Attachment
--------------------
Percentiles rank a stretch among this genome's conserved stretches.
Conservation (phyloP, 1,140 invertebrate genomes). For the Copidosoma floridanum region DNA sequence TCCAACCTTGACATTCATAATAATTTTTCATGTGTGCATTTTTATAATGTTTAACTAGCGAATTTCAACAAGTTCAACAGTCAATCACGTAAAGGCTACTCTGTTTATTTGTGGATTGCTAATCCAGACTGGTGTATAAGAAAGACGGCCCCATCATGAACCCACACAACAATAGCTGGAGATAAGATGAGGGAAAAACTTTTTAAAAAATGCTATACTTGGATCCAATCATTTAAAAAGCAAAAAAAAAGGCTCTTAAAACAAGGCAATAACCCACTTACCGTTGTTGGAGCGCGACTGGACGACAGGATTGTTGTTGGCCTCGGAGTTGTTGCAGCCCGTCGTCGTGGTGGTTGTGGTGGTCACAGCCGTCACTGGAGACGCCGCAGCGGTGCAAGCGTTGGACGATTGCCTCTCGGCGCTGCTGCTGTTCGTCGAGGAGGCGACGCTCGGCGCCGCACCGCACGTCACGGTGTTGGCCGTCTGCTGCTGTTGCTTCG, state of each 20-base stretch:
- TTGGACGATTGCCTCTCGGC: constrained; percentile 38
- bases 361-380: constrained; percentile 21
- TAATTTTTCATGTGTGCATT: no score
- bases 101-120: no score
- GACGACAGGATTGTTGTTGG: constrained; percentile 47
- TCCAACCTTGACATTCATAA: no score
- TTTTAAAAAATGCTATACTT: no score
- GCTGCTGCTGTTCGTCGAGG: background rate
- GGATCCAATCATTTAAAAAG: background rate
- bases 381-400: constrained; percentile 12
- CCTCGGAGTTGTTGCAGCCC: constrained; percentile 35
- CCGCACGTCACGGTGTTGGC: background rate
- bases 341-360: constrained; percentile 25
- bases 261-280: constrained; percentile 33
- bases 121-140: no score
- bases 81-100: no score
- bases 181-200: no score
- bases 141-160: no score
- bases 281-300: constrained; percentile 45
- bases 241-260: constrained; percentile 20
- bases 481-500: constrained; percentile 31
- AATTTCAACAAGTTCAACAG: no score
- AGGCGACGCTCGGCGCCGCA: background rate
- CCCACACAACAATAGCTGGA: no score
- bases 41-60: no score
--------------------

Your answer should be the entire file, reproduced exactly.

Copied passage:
Percentiles rank a stretch among this genome's conserved stretches.
Conservation (phyloP, 1,140 invertebrate genomes). For the Copidosoma floridanum region DNA sequence TCCAACCTTGACATTCATAATAATTTTTCATGTGTGCATTTTTATAATGTTTAACTAGCGAATTTCAACAAGTTCAACAGTCAATCACGTAAAGGCTACTCTGTTTATTTGTGGATTGCTAATCCAGACTGGTGTATAAGAAAGACGGCCCCATCATGAACCCACACAACAATAGCTGGAGATAAGATGAGGGAAAAACTTTTTAAAAAATGCTATACTTGGATCCAATCATTTAAAAAGCAAAAAAAAAGGCTCTTAAAACAAGGCAATAACCCACTTACCGTTGTTGGAGCGCGACTGGACGACAGGATTGTTGTTGGCCTCGGAGTTGTTGCAGCCCGTCGTCGTGGTGGTTGTGGTGGTCACAGCCGTCACTGGAGACGCCGCAGCGGTGCAAGCGTTGGACGATTGCCTCTCGGCGCTGCTGCTGTTCGTCGAGGAGGCGACGCTCGGCGCCGCACCGCACGTCACGGTGTTGGCCGTCTGCTGCTGTTGCTTCG, state of each 20-base stretch:
- TTGGACGATTGCCTCTCGGC: constrained; percentile 38
- bases 361-380: constrained; percentile 21
- TAATTTTTCATGTGTGCATT: no score
- bases 101-120: no score
- GACGACAGGATTGTTGTTGG: constrained; percentile 47
- TCCAACCTTGACATTCATAA: no score
- TTTTAAAAAATGCTATACTT: no score
- GCTGCTGCTGTTCGTCGAGG: background rate
- GGATCCAATCATTTAAAAAG: background rate
- bases 381-400: constrained; percentile 12
- CCTCGGAGTTGTTGCAGCCC: constrained; percentile 35
- CCGCACGTCACGGTGTTGGC: background rate
- bases 341-360: constrained; percentile 25
- bases 261-280: constrained; percentile 33
- bases 121-140: no score
- bases 81-100: no score
- bases 181-200: no score
- bases 141-160: no score
- bases 281-300: constrained; percentile 45
- bases 241-260: constrained; percentile 20
- bases 481-500: constrained; percentile 31
- AATTTCAACAAGTTCAACAG: no score
- AGGCGACGCTCGGCGCCGCA: background rate
- CCCACACAACAATAGCTGGA: no score
- bases 41-60: no score